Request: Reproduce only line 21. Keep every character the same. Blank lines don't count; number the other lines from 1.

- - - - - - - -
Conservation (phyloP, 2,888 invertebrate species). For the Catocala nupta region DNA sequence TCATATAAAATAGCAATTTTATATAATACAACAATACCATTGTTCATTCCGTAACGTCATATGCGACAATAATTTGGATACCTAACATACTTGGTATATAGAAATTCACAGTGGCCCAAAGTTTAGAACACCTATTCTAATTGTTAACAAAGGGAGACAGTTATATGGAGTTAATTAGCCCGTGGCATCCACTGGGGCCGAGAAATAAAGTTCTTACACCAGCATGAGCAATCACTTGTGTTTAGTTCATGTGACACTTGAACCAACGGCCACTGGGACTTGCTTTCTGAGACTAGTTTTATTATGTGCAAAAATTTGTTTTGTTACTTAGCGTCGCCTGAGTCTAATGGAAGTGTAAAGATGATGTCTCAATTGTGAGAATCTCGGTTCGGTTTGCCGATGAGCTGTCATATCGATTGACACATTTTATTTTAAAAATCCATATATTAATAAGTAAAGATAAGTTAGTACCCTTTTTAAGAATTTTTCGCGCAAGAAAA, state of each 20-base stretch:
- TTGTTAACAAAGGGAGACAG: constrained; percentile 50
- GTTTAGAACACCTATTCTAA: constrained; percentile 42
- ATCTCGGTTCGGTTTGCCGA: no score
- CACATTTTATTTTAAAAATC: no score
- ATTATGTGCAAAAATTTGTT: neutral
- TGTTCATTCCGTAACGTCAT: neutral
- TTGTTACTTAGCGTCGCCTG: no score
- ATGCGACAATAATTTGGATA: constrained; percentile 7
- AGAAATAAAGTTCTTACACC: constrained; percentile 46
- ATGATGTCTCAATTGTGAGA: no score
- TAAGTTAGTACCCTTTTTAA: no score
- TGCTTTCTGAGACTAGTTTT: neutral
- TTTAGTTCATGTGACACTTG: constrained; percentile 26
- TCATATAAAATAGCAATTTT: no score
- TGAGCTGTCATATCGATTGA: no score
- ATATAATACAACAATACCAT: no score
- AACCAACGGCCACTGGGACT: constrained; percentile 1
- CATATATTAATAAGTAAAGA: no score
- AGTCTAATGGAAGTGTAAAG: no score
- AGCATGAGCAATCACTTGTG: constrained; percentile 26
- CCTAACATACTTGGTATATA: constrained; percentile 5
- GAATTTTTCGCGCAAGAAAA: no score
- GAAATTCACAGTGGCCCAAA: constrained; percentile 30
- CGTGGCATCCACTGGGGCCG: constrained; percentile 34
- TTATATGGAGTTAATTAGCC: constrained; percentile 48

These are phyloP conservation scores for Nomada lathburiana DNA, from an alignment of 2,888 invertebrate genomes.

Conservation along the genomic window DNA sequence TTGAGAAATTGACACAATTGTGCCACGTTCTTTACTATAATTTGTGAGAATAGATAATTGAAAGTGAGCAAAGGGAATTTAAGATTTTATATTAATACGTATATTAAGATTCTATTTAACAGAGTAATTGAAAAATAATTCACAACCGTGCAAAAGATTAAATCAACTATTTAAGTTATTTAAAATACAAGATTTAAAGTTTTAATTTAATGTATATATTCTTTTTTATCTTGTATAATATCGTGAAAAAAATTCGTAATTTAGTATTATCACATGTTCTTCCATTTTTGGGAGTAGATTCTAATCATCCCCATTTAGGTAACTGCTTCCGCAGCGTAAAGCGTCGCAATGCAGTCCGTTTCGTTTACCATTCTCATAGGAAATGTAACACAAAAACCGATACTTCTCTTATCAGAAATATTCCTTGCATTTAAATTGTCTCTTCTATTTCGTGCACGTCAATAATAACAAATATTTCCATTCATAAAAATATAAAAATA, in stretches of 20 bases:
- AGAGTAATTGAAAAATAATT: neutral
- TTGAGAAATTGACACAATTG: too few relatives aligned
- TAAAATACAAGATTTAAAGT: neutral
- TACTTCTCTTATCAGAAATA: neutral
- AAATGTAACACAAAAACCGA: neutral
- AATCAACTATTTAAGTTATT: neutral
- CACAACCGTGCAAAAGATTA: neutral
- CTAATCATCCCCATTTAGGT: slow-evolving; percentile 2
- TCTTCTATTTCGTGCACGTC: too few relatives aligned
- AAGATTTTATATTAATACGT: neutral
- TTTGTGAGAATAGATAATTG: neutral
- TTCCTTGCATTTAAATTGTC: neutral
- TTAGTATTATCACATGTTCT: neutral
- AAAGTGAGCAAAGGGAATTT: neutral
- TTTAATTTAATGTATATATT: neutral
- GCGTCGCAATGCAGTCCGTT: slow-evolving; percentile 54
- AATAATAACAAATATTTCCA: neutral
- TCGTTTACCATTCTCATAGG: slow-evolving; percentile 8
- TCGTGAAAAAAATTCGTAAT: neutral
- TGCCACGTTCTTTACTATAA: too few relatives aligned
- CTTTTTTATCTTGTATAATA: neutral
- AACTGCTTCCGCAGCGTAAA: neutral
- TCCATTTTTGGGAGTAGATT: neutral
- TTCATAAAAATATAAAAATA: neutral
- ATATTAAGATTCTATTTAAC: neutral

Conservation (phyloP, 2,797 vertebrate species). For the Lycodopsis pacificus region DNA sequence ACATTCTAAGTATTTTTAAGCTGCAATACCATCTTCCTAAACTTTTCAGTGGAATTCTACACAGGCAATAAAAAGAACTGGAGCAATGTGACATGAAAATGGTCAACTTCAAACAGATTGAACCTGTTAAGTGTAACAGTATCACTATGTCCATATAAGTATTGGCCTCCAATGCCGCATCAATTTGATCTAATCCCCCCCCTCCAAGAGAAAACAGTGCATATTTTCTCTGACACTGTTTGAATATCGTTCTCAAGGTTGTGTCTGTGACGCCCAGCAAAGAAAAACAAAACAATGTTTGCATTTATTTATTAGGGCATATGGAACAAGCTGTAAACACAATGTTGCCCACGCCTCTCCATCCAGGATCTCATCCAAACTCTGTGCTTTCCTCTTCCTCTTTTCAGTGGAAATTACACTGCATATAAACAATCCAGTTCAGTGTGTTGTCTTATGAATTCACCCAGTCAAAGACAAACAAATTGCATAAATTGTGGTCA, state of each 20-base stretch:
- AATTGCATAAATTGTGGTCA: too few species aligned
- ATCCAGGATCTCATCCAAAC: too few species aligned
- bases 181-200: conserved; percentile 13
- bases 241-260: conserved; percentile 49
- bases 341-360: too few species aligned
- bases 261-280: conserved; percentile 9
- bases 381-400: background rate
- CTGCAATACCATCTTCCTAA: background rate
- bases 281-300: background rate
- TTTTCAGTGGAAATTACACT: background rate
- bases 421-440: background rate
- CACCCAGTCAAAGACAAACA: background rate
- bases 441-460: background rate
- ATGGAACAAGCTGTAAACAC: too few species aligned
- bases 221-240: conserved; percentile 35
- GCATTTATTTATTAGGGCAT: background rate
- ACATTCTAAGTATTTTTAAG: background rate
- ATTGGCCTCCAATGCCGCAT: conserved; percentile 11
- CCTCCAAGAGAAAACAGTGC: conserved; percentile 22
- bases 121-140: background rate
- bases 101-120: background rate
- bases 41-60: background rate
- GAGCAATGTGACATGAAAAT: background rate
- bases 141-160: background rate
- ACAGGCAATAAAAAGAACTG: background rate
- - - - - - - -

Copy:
- AGCATGAGCAATCACTTGTG: constrained; percentile 26